1. These are all the sounds discarded when Suzanne Vega's 'Tom's Diner' was compressed to MP3.

"Right now, you’re probably listening to music on your computer. The source of that music — whether you’re listening to an mp3 file or streaming — is a compressed version of a file that was much more detailed, but way larger. It’s worth interrupting your music for a moment and asking: What sounds are you missing? To get a sense, watch the video above, created by Ryan Maguire, a Ph.D. student in Composition and Computer Technologies at the University of Virginia Center for Computer Music, for a project called The Ghost In The Mp3. It’s a song made with only the sounds that were left out when compressing Suzanne Vega’s 'Tom’s Diner' to mp3."

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2. And yet, beyond a certain point, most people can't hear the difference between audio formats.

"Bottom line: Not one person had any clue whether they were listening to the Pono or to the 'inferior' iTunes track. There was zero confidence in determining which was which. When forced to state a preference, six out of seven people actually picked the iPhone as the higher-quality experience. An eighth person refused to guess because he simply had no idea. These folks were in their 20s and 30s, all avid music listeners. A couple of them write about music professionally and one is a video producer."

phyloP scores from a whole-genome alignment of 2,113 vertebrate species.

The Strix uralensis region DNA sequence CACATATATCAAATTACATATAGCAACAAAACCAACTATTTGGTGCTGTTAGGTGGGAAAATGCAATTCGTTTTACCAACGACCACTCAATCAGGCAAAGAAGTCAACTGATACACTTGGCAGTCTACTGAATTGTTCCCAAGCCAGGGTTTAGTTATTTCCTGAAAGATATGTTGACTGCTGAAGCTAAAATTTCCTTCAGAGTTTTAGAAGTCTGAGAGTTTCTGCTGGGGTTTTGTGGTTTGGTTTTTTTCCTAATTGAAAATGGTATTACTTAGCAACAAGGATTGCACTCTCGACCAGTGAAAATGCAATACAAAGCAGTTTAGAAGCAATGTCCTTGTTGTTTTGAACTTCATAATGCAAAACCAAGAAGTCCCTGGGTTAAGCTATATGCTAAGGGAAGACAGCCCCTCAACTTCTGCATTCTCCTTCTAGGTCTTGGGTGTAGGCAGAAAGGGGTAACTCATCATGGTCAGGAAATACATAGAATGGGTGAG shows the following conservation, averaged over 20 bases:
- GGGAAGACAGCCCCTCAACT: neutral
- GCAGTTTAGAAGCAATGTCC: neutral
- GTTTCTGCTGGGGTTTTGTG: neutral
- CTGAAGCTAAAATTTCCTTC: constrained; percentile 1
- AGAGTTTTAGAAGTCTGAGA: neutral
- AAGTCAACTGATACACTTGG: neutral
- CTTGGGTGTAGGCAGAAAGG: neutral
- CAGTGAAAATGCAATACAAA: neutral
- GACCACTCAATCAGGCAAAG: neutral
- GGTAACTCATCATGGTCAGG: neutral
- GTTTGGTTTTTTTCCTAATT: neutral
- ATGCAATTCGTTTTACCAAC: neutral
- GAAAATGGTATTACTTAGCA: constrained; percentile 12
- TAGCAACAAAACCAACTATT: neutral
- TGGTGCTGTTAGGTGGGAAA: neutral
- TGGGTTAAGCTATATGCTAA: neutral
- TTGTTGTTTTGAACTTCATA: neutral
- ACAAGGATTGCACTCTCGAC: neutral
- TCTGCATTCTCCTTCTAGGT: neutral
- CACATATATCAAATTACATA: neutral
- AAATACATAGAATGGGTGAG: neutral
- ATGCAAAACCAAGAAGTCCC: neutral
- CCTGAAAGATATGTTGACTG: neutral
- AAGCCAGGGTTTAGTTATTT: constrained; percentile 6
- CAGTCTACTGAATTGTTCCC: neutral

3. The supercut of white men that opens this interview with artist Hannah Black about embodiment, activism, and technology is disquieting.

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"In the end it was too sci-fi an idea and didn't work out as an essay, so instead became the video My Bodies. I wanted to say something about how there is no generic body, no such thing as 'the body'; bodies are raced, gendered, and assisted differently in the world. I collected images of white business executives, and you hear the voices of African-American female singers—Aaliyah, Beyonce, Whitney Houston, Jennifer Hudson, and many others—all singing the phrase 'my body.' I also use Ciara's song 'Body Party.' There is a whole tradition in black philosophy of trying to think about to what extent white thought is able to conceptualize black people as having bodily integrity."

4. All the quietest places.

"Based on 1.5 million hours of acoustical monitoring from places as remote as Dinosaur National Monument in Utah and as urban as New York City, scientists have created a map of noise levels across the country on an average summer day. After feeding acoustic data into a computer algorithm, the researchers modeled sound levels across the country including variables such as air and street traffic. Deep blue regions, such as Yellowstone National Park in Wyoming and the Great Sand Dunes National Park in Colorado, have background noise levels lower than 20 decibels—a silence likely as deep as before European colonization, researchers say.That's orders of magnitude quieter than most cities, where noise levels average 50 to 60 decibels."

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5. Gotta love the dedication these people have to creating awesome events around dredging, including a new one planned for this summer in Minnesota.

"The Dredge Research Collaborative investigates human sediment handling practices, through publications, an event series, and various other projects… DredgeFest Great Lakes is an event — symposium, workshops, and tours — about the human manipulation of sediment on North America’s fourth coast, the Great Lakes."

Today's 1957 American English Language Tip

diamond. Properly three syllables; popularly (US) two.

The Credits:  1. deathandtaxesmag.com / @caradefabio 2. slate.com 3. rhizome.org / @jessedarling 4. sciencemag.org 5. dredgeresearchcollaborative.org

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The Human Manipulation of Sediment